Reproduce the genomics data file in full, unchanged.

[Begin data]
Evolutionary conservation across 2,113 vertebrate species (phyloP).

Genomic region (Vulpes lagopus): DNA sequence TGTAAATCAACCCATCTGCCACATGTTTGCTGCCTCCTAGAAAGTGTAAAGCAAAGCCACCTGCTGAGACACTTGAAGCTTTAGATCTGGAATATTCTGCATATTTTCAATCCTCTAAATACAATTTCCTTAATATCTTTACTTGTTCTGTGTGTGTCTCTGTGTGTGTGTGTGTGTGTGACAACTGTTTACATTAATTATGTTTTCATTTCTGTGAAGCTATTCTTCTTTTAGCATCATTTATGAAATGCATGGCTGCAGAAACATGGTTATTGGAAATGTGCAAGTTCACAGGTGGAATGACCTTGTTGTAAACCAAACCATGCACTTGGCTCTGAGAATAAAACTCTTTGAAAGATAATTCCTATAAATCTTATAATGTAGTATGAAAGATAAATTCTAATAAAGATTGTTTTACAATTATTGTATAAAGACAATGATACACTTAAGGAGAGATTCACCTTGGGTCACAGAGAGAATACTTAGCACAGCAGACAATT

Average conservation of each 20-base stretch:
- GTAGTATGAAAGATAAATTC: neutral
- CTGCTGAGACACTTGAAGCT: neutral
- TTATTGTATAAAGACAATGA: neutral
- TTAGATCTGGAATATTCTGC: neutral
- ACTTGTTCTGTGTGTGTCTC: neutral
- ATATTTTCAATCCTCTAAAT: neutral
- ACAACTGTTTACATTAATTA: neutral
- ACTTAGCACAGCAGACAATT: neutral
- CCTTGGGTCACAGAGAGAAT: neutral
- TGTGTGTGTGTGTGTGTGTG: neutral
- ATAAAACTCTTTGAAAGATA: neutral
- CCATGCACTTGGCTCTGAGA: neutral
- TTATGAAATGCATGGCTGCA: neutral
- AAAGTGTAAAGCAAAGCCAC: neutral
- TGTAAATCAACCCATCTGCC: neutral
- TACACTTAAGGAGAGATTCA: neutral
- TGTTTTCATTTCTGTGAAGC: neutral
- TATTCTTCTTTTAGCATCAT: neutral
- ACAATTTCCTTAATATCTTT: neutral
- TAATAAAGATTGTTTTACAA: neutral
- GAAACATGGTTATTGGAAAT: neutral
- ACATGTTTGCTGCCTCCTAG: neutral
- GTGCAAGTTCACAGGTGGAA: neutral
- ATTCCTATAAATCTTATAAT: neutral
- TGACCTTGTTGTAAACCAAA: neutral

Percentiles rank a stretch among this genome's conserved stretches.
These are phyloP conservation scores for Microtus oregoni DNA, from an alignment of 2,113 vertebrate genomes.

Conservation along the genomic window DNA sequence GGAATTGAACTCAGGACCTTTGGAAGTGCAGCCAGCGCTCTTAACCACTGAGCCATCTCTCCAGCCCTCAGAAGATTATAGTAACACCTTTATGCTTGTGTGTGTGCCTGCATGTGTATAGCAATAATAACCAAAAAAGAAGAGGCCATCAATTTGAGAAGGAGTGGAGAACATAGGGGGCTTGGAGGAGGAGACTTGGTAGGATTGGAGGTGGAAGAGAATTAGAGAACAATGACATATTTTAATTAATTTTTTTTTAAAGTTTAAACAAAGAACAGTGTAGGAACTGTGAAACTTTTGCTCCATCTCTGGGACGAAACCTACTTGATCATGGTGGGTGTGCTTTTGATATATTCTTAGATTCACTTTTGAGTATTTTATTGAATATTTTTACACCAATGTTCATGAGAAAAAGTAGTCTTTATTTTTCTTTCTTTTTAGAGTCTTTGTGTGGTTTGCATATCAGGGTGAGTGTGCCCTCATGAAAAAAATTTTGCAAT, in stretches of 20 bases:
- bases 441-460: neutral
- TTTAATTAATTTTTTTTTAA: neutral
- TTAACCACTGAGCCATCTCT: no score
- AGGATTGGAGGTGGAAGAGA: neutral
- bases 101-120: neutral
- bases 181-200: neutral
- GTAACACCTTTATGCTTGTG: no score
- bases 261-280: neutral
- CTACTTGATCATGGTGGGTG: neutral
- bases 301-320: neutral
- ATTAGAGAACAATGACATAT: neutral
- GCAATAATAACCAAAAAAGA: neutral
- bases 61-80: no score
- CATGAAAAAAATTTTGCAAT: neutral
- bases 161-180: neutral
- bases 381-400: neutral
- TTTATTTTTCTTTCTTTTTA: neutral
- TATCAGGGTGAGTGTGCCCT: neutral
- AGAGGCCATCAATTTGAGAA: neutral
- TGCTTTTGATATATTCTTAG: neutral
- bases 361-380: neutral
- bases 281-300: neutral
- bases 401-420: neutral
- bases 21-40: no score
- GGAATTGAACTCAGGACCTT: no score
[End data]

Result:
Evolutionary conservation across 2,113 vertebrate species (phyloP).

Genomic region (Vulpes lagopus): DNA sequence TGTAAATCAACCCATCTGCCACATGTTTGCTGCCTCCTAGAAAGTGTAAAGCAAAGCCACCTGCTGAGACACTTGAAGCTTTAGATCTGGAATATTCTGCATATTTTCAATCCTCTAAATACAATTTCCTTAATATCTTTACTTGTTCTGTGTGTGTCTCTGTGTGTGTGTGTGTGTGTGACAACTGTTTACATTAATTATGTTTTCATTTCTGTGAAGCTATTCTTCTTTTAGCATCATTTATGAAATGCATGGCTGCAGAAACATGGTTATTGGAAATGTGCAAGTTCACAGGTGGAATGACCTTGTTGTAAACCAAACCATGCACTTGGCTCTGAGAATAAAACTCTTTGAAAGATAATTCCTATAAATCTTATAATGTAGTATGAAAGATAAATTCTAATAAAGATTGTTTTACAATTATTGTATAAAGACAATGATACACTTAAGGAGAGATTCACCTTGGGTCACAGAGAGAATACTTAGCACAGCAGACAATT

Average conservation of each 20-base stretch:
- GTAGTATGAAAGATAAATTC: neutral
- CTGCTGAGACACTTGAAGCT: neutral
- TTATTGTATAAAGACAATGA: neutral
- TTAGATCTGGAATATTCTGC: neutral
- ACTTGTTCTGTGTGTGTCTC: neutral
- ATATTTTCAATCCTCTAAAT: neutral
- ACAACTGTTTACATTAATTA: neutral
- ACTTAGCACAGCAGACAATT: neutral
- CCTTGGGTCACAGAGAGAAT: neutral
- TGTGTGTGTGTGTGTGTGTG: neutral
- ATAAAACTCTTTGAAAGATA: neutral
- CCATGCACTTGGCTCTGAGA: neutral
- TTATGAAATGCATGGCTGCA: neutral
- AAAGTGTAAAGCAAAGCCAC: neutral
- TGTAAATCAACCCATCTGCC: neutral
- TACACTTAAGGAGAGATTCA: neutral
- TGTTTTCATTTCTGTGAAGC: neutral
- TATTCTTCTTTTAGCATCAT: neutral
- ACAATTTCCTTAATATCTTT: neutral
- TAATAAAGATTGTTTTACAA: neutral
- GAAACATGGTTATTGGAAAT: neutral
- ACATGTTTGCTGCCTCCTAG: neutral
- GTGCAAGTTCACAGGTGGAA: neutral
- ATTCCTATAAATCTTATAAT: neutral
- TGACCTTGTTGTAAACCAAA: neutral

Percentiles rank a stretch among this genome's conserved stretches.
These are phyloP conservation scores for Microtus oregoni DNA, from an alignment of 2,113 vertebrate genomes.

Conservation along the genomic window DNA sequence GGAATTGAACTCAGGACCTTTGGAAGTGCAGCCAGCGCTCTTAACCACTGAGCCATCTCTCCAGCCCTCAGAAGATTATAGTAACACCTTTATGCTTGTGTGTGTGCCTGCATGTGTATAGCAATAATAACCAAAAAAGAAGAGGCCATCAATTTGAGAAGGAGTGGAGAACATAGGGGGCTTGGAGGAGGAGACTTGGTAGGATTGGAGGTGGAAGAGAATTAGAGAACAATGACATATTTTAATTAATTTTTTTTTAAAGTTTAAACAAAGAACAGTGTAGGAACTGTGAAACTTTTGCTCCATCTCTGGGACGAAACCTACTTGATCATGGTGGGTGTGCTTTTGATATATTCTTAGATTCACTTTTGAGTATTTTATTGAATATTTTTACACCAATGTTCATGAGAAAAAGTAGTCTTTATTTTTCTTTCTTTTTAGAGTCTTTGTGTGGTTTGCATATCAGGGTGAGTGTGCCCTCATGAAAAAAATTTTGCAAT, in stretches of 20 bases:
- bases 441-460: neutral
- TTTAATTAATTTTTTTTTAA: neutral
- TTAACCACTGAGCCATCTCT: no score
- AGGATTGGAGGTGGAAGAGA: neutral
- bases 101-120: neutral
- bases 181-200: neutral
- GTAACACCTTTATGCTTGTG: no score
- bases 261-280: neutral
- CTACTTGATCATGGTGGGTG: neutral
- bases 301-320: neutral
- ATTAGAGAACAATGACATAT: neutral
- GCAATAATAACCAAAAAAGA: neutral
- bases 61-80: no score
- CATGAAAAAAATTTTGCAAT: neutral
- bases 161-180: neutral
- bases 381-400: neutral
- TTTATTTTTCTTTCTTTTTA: neutral
- TATCAGGGTGAGTGTGCCCT: neutral
- AGAGGCCATCAATTTGAGAA: neutral
- TGCTTTTGATATATTCTTAG: neutral
- bases 361-380: neutral
- bases 281-300: neutral
- bases 401-420: neutral
- bases 21-40: no score
- GGAATTGAACTCAGGACCTT: no score